The city bird feeder is changing the course of evolution

The city bird feeder is changing the course of evolution

As far as I know, no one has ever been killed by an upright bird feeder. Still, when you live on the 25th floor of Manhattan, you can’t hang your Windows out of the window, and you might knock down a pedestrian.
A few winters ago, I sat at my desk and sighed at the fact, gazing at the gray chimney and water tower that stretched to the east river and beyond. I live in my apartment, in a book to write an article about fish: the legendary Asian arowana, a swamp habitat of endangered species, it is said that can be used as pets get up to $300000. After a global hunt for more than three years, I am now locked indoors and buried in a pile of notes. Every time I try to force my thoughts underwater, I find myself staring out the window, eager to see birds in the city sky.
After discovering the swamp, I missed the connection with the wild. Looking for remedial measures, I found a small Maine company called Coveside Conservation Products, which produced a unique “panoramic internal window feeder”. A semi-circular mahogany platform is enclosed with plexiglass, and the feeder is installed in an open window and protrudes inward. The bird’s front view is bold enough to enter. No part of the device is shaking outside, and presumably it can be used in the city.
However, in response to my heated questioning, Jim Turpin, Coveside’s boss, was not a salesman. “Frankly, I’m not overly optimistic about attracting birds to feed the higher-level environment,” he wrote, explaining that most species are looking for food at specific heights. He pointed to the website of Cornell university’s ornithology lab, and asked about luring birds to a 17-story balcony. The answer is that attractive leaves can help, but don’t hold your breath, because I don’t have a balcony and I can hardly see the trees.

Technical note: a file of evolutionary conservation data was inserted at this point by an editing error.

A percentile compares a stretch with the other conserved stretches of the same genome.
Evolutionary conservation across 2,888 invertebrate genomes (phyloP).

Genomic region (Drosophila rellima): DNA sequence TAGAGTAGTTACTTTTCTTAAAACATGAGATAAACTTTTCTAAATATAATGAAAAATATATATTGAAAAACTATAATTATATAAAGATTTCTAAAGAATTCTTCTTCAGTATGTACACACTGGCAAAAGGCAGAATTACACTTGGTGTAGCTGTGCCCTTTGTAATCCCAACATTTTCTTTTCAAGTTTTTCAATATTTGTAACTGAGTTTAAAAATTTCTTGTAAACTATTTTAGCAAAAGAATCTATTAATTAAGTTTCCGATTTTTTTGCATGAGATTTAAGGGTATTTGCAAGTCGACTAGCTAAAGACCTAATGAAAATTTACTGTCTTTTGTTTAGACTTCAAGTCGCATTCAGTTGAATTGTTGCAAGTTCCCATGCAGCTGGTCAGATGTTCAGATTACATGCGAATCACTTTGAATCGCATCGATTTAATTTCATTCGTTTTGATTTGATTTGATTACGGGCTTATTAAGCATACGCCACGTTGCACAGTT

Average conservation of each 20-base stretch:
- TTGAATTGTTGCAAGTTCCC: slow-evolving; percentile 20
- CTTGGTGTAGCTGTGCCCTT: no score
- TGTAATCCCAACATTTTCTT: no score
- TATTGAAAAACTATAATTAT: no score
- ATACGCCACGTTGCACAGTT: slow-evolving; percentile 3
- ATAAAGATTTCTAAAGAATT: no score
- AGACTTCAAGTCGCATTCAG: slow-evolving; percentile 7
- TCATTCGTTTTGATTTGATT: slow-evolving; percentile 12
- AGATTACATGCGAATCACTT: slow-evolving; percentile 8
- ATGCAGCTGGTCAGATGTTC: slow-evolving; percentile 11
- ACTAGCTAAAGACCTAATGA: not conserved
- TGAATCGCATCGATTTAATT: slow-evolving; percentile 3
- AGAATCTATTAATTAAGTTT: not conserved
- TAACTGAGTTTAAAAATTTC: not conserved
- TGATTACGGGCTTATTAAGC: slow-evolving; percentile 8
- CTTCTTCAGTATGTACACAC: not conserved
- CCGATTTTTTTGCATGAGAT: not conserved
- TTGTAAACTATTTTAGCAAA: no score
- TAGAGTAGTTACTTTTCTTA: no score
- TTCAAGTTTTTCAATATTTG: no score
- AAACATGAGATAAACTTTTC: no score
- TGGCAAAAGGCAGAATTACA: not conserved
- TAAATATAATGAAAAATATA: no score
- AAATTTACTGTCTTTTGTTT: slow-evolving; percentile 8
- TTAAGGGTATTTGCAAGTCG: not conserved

In spite of this, I was ordered to filling birdseed bird feeder, and then install it in my window, interrupted sound insulation equipment there, so I found myself working in a siren and portable drill flute. The height of the tallest giant sequoia in the sierra Nevada, 250 feet above the ground – the wind often growls. Although I tried my best to isolate the edge of the shaking wooden feeder, the January air whistled in the apartment, slamming all the doors.

My husband, Jeff, was not thrilled. But as a New Yorker, he wasn’t exactly Mr. Nature. Once, when we are dating, we short hiking in New Jersey, where he purposefully stride into the edge of the woods, on the trees, began to send a convincing shouts, followed by a whirring sound. I was impressed until I realized he was imitating the car alarm. Now, when we went down the thermostat, I told Jeff don’t worry – I just wanted to see if I can attract a feather two pigeons, inevitably followed by countless pigeons, at this point, I have to take the feeders. But no pigeons appeared. Weeks passed. Cold, noisy week. When I started to repaste my building facade, I bought industrial-grade earpieces for work, grinding mortar between bricks.
Then, one morning in March, when I was making coffee in the kitchen, Jeff strode into the office and jumped out again, announcing that he had seen a red glow. I joined him, and we looked around the door until the astonished visitor summoned the courage to return. From the windowsill, the ball of cherry gum protruded from the window, making a curious chirp and checking the room from behind the plexiglas. Once convinced that everything is clear, a freckled breast and a triangular beaked creature jumps into the feeder. I recognized it immediately as the house sparrow.
This is one of a few years ago I found a few birds, reported a few years ago a new bacterial conjunctivitis strains, it in the mid – 90 – s the leap from Washington, d.c., the domesticated fowl around to the species. The outbreak is like pink through kindergarten eyes, making many infected birds almost blind. Millions of people have died – a heavy blow to a species listed as the most successful species.
It wasn’t until 1939 that the house finches were introduced to the east coast of North America, when a brooklyn pet store released a small number of illegal pet stores in California. Over the next 50 years, these brave pioneers built a solid foundation across the continent until they were reunited with their western Cousins on the great plains. Today, finches may inhabit the widest ecological range of any living bird, moving from the deserts of their ancestors to the edge of the subarctic coniferous forests, adapting to the suburbs and cities.


Photo by Dominik Lange on Unsplash

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